Unfortunately, our Oculus Quest user were left out already at this point, as the app drained the headsets power from 100% to 0% in less than an hour. Just to be sure, we later tested Rec Room with other Oculus Quests as well, and the same thing happened. The battery drainage with Oculus Quest is a sad fact, but very important to be noted – especially if you are planning on using Rec Room with the Oculus Quest headset!

Despite of Oculus Quest, all other setups worked like a charm.

A selfie screenshot taken in the Rec Room virtual reality platform. An avatar is chatting on laptop.

Fun, games and … work?

In Rec Room it is easy to invite friends to join your team in the current space you’re in, and chat with the messaging tool. You can also easily move to other spaces, or switch to gaming whenever you like.

In multiplayer games, Rec Room demonstrated its best purpose. We tried out laser tag and paintball games, from which paintball turned out to be our absolute favourite game. It was great to see that playing these multiplayer games didn’t require a gaming laptop, as everything worked smoothly with a regular work laptop as well!

After a while of messing around and playing games, we tried to find some tools to use in a working environment. In a quick glance we found a drawing board, but nothing else to work on.

As Rec Room isn’t created for meeting use and it doesn’t have ready-made tools for work, we definitely recommend it first and foremost for multiplayer gaming. Workwise this could mean playing virtual paintball at recreation evenings and other events with your coworkers.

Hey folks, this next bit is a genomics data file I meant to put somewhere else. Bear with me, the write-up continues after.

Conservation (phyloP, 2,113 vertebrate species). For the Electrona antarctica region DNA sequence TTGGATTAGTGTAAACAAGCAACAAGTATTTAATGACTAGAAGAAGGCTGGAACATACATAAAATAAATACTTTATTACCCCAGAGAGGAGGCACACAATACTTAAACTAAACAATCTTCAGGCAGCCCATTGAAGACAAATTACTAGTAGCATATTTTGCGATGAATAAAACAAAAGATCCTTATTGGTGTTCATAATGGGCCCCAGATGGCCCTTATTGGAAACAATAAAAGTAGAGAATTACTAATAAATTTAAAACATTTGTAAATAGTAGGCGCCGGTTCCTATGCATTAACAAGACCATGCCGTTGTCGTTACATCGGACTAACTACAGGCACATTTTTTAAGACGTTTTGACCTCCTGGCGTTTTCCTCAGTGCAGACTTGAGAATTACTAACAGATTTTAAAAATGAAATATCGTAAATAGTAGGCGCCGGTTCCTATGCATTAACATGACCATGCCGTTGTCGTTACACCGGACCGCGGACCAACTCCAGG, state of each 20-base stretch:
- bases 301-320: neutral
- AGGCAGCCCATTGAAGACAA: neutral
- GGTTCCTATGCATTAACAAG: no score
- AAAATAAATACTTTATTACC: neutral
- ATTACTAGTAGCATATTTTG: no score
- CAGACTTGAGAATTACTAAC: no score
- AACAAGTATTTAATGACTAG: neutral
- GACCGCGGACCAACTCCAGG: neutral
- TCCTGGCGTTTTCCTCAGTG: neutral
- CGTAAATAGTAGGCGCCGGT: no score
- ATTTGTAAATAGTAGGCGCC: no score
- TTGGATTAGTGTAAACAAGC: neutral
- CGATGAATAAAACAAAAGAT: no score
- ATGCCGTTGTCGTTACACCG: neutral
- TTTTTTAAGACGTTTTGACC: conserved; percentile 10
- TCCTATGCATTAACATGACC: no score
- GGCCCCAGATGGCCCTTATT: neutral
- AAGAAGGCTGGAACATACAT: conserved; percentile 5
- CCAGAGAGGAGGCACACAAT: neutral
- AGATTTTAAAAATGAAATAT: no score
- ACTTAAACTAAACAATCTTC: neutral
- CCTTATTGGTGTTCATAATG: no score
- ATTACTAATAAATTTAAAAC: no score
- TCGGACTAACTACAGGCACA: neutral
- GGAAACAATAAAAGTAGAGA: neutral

We also think that smaller business meetings could work in Rec Room, if you make your own scene and think of the right instruments that you need, and create them. The multiplayer drawing board was very handy, but you might need more to work on. It is also very important – like in all VR meetings – for the host to lead the meeting and be careful in choosing to whom you give the host privileges to, so that the meeting will keep on the right track.

All in all, Rec Room might work well for meetings, but creating and choosing the right scenes and tools need to be done beforehand. If you’re feeling creative, choose Rec Room!


Rec Room takeaways

  • Easy to use for beginners
  • Customization possibilities for your avatar
  • Lots of ready made 3D objects and spaces …
  • … and all the amazing possibilities to create your own space and tools!
  • Paintball and other great multiplayer games!
  • Works great on a “regular work laptop”
  • Unfortunately, eats the battery of Oculus Quest

Team equipment

  • 1 x WMR Samsung Odyssey+ with a desktop computer (RTX 2070, i5-6600K)
  • 1 x Valve Index with a gaming laptop (RTX 2080, i7-9900K)
  • 1 x Oculus Quest
  • 1 x Oculus Rift S. with a regular work laptop
  • 1 x Oculus Rift S. with a gaming laptop

The COVID-19 quarantine gave us, the Helsinki XR Center team, a great chance to explore virtual ways of working remotely. Our mission was to try out different kinds of virtual reality collaboration tools, and as a result, we wrote articles about our realizations and insights that came along the way.

If you missed the earlier articles, you can find them in the Working Remotely series.